The mutant coronavirus strain in the United Kingdom is “out of control” and panic in global capital markets spreads.
On Monday, the spread of the British epidemic caused by mutant virus strains put pressure on many countries around the world.
Following the announcement of the suspension of flights and trains from the United Kingdom by the Netherlands, Belgium and Italy, more than 40 countries around the world, including France and Germany, have also taken action to try to stop the spread of super-strong strains.
A chill swept global capital markets, and the Panic Index (VIX) soared by nearly 30%, the highest level since December 14.
The three major U.S. stock indexes fell across the board at the opening, and tourism and leisure stocks were hit hard.
In the United States, affected by the intensification of the epidemic, the three major stock indexes fell more than 1% at the opening, and the Dow Jones Industrial Average fell 400 points in intraday trading. After noon, it was boosted by component stocks to rise.
At the close, it tended to ease, with the Dow rising slightly at 30216.45 points; the Nast and the S&P 500 fell 0.1% and 0.39 percent respectively.
Sector: Aviation stocks and chip stocks collectively suffered heavy setbacks, and tourism and leisure stocks that are sensitive to the epidemic have the bottom performance. Among them, American Airlines fell by more than 4%; Intel, Micron and Western Data Disk all fell by 2%.
On the other hand, most of the large bank stocks were bullish, and the shares of Goldman Sachs and JPMorgan Chase climbed 4% because the Federal Reserve had previously allowed banks to buy back shares after stress tests. Among the component stocks, Nike and Microsoft rose by more than 1%.
Tesla was officially included in the S&P 500 Index. Share prices fell by more than 6% on that day.
Several stocks have attracted attention. Airbnb fell more than 7% while Tesla fell 6.49%.
Tesla stock was officially included in the S&P 500 index on Monday, closing at $649.86. Apple’s shares fell 2% after Apple closed its stores in California, USA.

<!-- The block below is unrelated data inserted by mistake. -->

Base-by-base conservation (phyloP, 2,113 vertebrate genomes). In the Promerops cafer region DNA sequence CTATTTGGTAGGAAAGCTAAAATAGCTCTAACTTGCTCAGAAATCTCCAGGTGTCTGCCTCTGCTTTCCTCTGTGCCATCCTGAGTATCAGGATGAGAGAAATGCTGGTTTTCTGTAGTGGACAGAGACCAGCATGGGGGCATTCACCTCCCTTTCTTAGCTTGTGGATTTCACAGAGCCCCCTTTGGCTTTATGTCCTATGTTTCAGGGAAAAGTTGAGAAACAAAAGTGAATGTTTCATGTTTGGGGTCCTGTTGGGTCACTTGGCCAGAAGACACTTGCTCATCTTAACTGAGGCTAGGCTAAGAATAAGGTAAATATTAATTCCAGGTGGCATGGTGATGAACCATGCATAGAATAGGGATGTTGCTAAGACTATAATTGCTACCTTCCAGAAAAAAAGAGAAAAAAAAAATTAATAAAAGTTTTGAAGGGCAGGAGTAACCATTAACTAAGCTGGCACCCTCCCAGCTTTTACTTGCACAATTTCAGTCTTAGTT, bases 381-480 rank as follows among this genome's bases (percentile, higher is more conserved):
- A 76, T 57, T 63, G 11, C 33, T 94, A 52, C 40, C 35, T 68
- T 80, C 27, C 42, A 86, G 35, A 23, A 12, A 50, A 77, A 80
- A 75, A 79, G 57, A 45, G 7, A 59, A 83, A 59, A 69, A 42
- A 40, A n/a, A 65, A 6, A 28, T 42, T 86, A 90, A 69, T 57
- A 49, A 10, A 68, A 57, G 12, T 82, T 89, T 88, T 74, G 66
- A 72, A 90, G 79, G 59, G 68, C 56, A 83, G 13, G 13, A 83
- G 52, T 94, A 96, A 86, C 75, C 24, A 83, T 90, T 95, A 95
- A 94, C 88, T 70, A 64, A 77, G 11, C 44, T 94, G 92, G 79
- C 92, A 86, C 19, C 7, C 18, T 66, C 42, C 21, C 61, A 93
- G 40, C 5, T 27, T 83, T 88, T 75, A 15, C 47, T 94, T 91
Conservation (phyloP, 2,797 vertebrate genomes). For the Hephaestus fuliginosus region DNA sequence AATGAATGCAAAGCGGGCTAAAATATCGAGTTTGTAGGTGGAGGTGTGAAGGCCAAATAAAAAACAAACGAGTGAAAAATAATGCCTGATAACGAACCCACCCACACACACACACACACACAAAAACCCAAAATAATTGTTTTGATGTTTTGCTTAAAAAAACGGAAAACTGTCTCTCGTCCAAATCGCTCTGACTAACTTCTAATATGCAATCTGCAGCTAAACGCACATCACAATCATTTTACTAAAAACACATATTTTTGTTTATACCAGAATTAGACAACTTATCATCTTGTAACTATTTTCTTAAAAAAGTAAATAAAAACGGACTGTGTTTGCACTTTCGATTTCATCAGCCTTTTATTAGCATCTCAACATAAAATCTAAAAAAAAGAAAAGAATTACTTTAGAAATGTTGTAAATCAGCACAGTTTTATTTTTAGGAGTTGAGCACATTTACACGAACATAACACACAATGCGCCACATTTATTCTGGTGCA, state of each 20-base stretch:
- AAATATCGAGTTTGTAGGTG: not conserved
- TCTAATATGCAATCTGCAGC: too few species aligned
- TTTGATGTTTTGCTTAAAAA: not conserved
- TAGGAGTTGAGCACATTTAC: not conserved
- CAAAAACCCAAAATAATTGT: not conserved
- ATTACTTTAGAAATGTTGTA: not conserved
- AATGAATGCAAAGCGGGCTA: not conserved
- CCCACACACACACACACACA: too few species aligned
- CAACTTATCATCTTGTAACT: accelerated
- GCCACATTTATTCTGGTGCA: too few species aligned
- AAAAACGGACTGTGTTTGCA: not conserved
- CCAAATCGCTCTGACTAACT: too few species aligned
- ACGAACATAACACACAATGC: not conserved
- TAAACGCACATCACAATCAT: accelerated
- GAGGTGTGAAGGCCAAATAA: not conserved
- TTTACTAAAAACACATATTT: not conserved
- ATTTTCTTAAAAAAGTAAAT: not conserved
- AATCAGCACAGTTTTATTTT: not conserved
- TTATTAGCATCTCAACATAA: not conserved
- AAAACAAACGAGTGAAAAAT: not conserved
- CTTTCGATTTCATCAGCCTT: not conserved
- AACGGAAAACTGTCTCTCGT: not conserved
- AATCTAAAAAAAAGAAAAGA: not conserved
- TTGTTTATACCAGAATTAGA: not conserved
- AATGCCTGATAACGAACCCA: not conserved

After noon, it bottomed out and rebounded, closing at $128.23 per share.
Investors flock to safe haven assets. International gold prices surged higher and fell back.
Analysts asked by Reuters believe that risk sentiment is pushing investors to safe haven assets such as gold, which once surged to a six-week high ($1,890 per ounce) in the session.
Gold futures on the New York Mercantile Exchange closed down on the 21st, or 0.32%, at $1,882.8 per ounce.
Europe’s three major stock indexes suffered a heavy fall
Due to the sharp decline of the epidemic situation in the United Kingdom, the three major stock markets opened low and went low. At the close, the German DAX index fell nearly 3% to 13,246.30 points, down more than 380 points.
The British and French stock markets fell 1.73% and 2.43% respectively, almost retracting their nearly a month’s gains. Banking stocks led the market, closing the Stoxx600 index in Europe down 2.3%.
In addition, the exchange rate of the pound fluctuated against the dollar on Monday, falling between 1.2% and currently trading at 1.34-1.35.
Russia may support reducing the scale of production. International oil prices plummeted.
Also affected by the epidemic are international oil prices, which fell below the key level in the intraday session.
At the close of the day, New York WTI light crude oil, which was delivered in January next year, closed down more than 2% to $47.74 per barrel.
Brent crude oil futures fell 2.58% to $50.91 per barrel.
The latest news shows that although the epidemic response has worried the market about the decline in oil market demand, Russia said it may support further reduction of production in February, and is expected to increase production by 500,000 barrels a day.
It is not clear whether OPEC and Saudi Arabia, the major oil producer, support Russia’s position, and oil prices are expected to fluctuate slightly in the short term.